A Thousand Years of Good Prayers - Movie Reviews - Rotten Tomatoes

A Thousand Years of Good Prayers Reviews

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Harlequin68
Super Reviewer
September 29, 2008
[font=Century Gothic]Sensitively directed by Wayne Wang, "A Thousand Years of Good Prayers" is a deeply moving film about Shi(Henry O), a retired rocket scientist and widower, going to vist his daughter Yilan(Faye Yu) in America. Yilan at first eats dinner with her father but soon gets annoyed and starts avoiding him which is strange behavior considering this may be the last time they ever see each other.[/font]
[font=Century Gothic][/font]
[font=Century Gothic]Her benign neglect reminded me of "Tokyo Story" in its lamenting of how badly treated the elderly are in society but in this case, it runs both ways, a reminder of how it is the generation gap that makes communication even more difficult than any language barrier. For example, despite his limited command of English, Shi manages well on his own and makes the acquaintance of others including a pair of Mormon missionaries. They quote from the Book of Mormon to which he replies with a quote from Marx.(I'll have to remember that for future reference...) This just goes to show that Shi is from a generation when Communism was still the orthodoxy in China. But now, he lives in a country that has changed massively and traveled to a strange country that he seeks to comprehend.[/font]
iLeo
Super Reviewer
½ July 26, 2008
A captivating movie that follows a lonely widower's journey to see his estranged daughter in America. Leaving poignant memories behind in China, Mr. Shi truly hopes that he can reconnect with his daughter, Yilan, and set upon a path where he can truly embrace the genuine meaning of family and fatherhood. He enters a country where the culture is stranger than the language itself, and surprisingly connects and befriends an elderly Iranian woman in a neighboring park. Mr. Shi realizes that in order to fully accept the present circumstances with his daughter, the past must also be fully recognized and accepted whether the many years that have come and gone.
Henry O, Feihong Yu, Vida Ghahremani, and Pasha D. Lychnikoff stars. Worthy!
June 20, 2014
Una pelicula maravillosa
December 6, 2011
Excellent multi-generational look at an aging Chinese man visiting his westernized daughter in America. First rate. You don't have to be Chinese to feel like you know you these people. Their situation is universal. Lovely movie.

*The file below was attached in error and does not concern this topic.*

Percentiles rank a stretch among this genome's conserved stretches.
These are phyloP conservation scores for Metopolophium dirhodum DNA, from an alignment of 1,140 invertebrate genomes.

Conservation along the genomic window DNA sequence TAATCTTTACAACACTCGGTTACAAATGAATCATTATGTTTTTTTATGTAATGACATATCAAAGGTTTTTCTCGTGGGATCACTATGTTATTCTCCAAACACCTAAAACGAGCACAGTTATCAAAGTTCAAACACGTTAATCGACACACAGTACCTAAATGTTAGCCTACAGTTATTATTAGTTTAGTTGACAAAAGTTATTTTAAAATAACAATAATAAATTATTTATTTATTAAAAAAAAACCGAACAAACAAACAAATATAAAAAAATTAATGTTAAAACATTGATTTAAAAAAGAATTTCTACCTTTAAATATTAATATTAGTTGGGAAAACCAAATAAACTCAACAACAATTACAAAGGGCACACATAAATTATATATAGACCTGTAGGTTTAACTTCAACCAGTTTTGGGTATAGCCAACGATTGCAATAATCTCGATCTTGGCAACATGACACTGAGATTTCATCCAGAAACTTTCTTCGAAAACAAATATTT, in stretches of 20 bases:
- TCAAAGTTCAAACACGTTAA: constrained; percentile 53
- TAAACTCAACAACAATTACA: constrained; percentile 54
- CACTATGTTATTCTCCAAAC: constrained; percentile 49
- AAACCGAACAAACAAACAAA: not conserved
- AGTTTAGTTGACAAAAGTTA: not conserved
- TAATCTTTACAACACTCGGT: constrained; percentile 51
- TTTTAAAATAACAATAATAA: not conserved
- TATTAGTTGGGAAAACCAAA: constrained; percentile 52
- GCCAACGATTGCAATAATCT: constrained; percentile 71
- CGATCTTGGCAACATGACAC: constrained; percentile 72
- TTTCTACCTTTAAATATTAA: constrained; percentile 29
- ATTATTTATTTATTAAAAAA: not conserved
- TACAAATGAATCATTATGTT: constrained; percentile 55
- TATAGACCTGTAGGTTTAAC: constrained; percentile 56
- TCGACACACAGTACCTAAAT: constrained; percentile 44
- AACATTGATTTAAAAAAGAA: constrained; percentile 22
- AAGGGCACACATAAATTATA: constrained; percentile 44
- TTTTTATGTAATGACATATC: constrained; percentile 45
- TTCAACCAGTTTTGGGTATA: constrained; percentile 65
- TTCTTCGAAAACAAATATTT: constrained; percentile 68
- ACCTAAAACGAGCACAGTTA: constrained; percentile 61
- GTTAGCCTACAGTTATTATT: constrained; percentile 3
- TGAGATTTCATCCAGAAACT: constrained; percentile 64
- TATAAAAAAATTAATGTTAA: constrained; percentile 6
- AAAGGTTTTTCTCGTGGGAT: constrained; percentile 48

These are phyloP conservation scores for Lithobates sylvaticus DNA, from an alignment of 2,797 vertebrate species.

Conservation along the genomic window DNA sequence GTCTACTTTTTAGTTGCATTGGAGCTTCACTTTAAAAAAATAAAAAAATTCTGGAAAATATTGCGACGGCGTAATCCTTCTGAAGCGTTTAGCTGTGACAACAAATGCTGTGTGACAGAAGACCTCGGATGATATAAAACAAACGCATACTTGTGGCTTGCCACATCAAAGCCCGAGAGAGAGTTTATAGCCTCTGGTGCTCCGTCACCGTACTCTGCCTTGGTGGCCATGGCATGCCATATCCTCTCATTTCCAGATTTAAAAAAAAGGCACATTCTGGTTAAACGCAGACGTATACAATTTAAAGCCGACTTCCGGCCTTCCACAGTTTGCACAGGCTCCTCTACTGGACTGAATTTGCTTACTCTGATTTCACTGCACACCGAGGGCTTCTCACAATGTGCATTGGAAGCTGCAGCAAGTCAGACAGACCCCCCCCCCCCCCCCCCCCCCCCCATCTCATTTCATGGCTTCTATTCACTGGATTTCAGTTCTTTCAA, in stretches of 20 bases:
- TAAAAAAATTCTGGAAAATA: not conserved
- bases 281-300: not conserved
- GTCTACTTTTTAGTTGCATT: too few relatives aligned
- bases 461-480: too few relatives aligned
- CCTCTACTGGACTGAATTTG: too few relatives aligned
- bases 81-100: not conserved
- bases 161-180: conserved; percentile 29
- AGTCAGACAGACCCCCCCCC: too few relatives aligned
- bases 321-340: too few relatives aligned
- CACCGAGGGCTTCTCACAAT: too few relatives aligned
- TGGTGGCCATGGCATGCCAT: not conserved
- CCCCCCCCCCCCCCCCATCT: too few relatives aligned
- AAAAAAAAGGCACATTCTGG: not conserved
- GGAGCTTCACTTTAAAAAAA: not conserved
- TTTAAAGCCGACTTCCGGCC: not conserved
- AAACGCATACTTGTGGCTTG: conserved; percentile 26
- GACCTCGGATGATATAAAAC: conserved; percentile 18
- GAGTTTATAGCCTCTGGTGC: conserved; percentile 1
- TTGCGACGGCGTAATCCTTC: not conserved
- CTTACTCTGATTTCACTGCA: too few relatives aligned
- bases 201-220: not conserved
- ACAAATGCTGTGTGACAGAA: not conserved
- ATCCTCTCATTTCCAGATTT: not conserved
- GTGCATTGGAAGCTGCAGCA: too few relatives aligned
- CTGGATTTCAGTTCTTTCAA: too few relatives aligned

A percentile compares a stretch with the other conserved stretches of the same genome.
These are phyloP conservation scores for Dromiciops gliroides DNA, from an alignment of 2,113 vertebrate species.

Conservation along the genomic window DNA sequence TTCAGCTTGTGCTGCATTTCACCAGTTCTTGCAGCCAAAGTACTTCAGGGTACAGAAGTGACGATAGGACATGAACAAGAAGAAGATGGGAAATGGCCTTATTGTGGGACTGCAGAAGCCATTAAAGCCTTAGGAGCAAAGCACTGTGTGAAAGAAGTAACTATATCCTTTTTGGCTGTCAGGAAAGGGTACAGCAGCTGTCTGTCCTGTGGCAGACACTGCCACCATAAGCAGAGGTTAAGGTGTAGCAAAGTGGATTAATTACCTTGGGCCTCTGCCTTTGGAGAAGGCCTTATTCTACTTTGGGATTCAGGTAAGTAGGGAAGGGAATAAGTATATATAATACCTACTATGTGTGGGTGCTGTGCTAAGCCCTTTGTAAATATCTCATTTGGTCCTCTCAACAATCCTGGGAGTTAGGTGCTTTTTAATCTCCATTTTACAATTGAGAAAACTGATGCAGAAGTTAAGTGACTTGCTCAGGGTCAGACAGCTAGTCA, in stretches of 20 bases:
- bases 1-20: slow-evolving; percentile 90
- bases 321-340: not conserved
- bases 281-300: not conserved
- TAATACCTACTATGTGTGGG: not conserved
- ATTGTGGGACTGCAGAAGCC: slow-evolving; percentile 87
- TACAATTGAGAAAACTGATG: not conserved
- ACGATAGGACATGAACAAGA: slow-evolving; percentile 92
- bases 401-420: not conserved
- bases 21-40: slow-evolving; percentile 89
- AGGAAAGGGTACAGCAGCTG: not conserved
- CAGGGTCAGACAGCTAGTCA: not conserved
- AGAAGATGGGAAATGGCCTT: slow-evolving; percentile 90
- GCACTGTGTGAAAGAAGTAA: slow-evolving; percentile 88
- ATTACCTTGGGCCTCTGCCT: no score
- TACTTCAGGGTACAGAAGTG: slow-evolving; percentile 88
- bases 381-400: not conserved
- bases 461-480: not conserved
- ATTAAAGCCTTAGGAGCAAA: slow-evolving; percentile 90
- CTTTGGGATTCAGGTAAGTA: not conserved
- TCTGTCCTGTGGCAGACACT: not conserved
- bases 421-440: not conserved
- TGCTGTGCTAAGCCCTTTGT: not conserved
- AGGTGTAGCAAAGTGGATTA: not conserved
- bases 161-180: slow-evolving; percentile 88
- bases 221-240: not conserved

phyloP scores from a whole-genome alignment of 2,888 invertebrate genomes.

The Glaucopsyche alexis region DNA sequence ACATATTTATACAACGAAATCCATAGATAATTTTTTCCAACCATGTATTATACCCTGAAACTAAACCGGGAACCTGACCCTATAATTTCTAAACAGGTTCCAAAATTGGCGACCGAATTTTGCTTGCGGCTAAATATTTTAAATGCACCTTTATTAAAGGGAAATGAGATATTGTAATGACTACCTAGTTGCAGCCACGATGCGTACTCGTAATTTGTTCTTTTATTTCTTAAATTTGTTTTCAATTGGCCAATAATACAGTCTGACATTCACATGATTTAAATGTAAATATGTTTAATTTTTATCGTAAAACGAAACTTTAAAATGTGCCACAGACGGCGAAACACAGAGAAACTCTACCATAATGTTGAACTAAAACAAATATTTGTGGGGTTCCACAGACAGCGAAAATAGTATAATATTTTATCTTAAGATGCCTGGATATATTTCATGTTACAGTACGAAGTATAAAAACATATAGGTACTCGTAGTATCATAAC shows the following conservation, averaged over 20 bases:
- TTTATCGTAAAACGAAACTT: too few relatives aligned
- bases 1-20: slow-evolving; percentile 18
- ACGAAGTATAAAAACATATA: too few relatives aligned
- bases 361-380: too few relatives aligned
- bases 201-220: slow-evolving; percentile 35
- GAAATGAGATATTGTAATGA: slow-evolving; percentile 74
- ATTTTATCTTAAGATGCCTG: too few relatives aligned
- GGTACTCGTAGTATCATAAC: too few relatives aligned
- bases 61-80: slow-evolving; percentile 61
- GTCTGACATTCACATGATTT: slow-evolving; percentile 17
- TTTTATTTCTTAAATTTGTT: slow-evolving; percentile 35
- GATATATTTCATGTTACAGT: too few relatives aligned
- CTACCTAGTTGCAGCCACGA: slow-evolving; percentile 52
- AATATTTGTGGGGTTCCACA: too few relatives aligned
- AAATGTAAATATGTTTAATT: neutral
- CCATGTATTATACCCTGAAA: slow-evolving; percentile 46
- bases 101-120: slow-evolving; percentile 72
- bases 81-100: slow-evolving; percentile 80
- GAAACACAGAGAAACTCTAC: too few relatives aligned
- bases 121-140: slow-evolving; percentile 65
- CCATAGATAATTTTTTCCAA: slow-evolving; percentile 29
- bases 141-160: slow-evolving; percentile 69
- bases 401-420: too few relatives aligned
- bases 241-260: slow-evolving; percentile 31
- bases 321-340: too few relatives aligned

April 14, 2010
A Grandious Family Drama that goes to the Heart and shows sensitive that we all Humans and Life is hard but beautiful there are Bad People everywhere and bad Things happen but we must enjoy the Good we have the Directions and Performance are hillarious it's one of this Movies that are so wonderful slow and real that you wish it was double as long
March 17, 2010
If I was able to stay awake, I would have enjoyed the movie more. The pace of the movie was SLOOOOOOWWWWW. Father and daughter do not communicate. I get it. But the father can easily talk with strangers. Annoying. I'd rather see more of the daughter. She looked hot.
May 18, 2009
Wayne Wang's direction is so poignant, the performances are real and touching. Very well written, a sweet and tender film. Simple and beautiful.
Harlequin68
Super Reviewer
September 29, 2008
[font=Century Gothic]Sensitively directed by Wayne Wang, "A Thousand Years of Good Prayers" is a deeply moving film about Shi(Henry O), a retired rocket scientist and widower, going to vist his daughter Yilan(Faye Yu) in America. Yilan at first eats dinner with her father but soon gets annoyed and starts avoiding him which is strange behavior considering this may be the last time they ever see each other.[/font]
[font=Century Gothic][/font]
[font=Century Gothic]Her benign neglect reminded me of "Tokyo Story" in its lamenting of how badly treated the elderly are in society but in this case, it runs both ways, a reminder of how it is the generation gap that makes communication even more difficult than any language barrier. For example, despite his limited command of English, Shi manages well on his own and makes the acquaintance of others including a pair of Mormon missionaries. They quote from the Book of Mormon to which he replies with a quote from Marx.(I'll have to remember that for future reference...) This just goes to show that Shi is from a generation when Communism was still the orthodoxy in China. But now, he lives in a country that has changed massively and traveled to a strange country that he seeks to comprehend.[/font]
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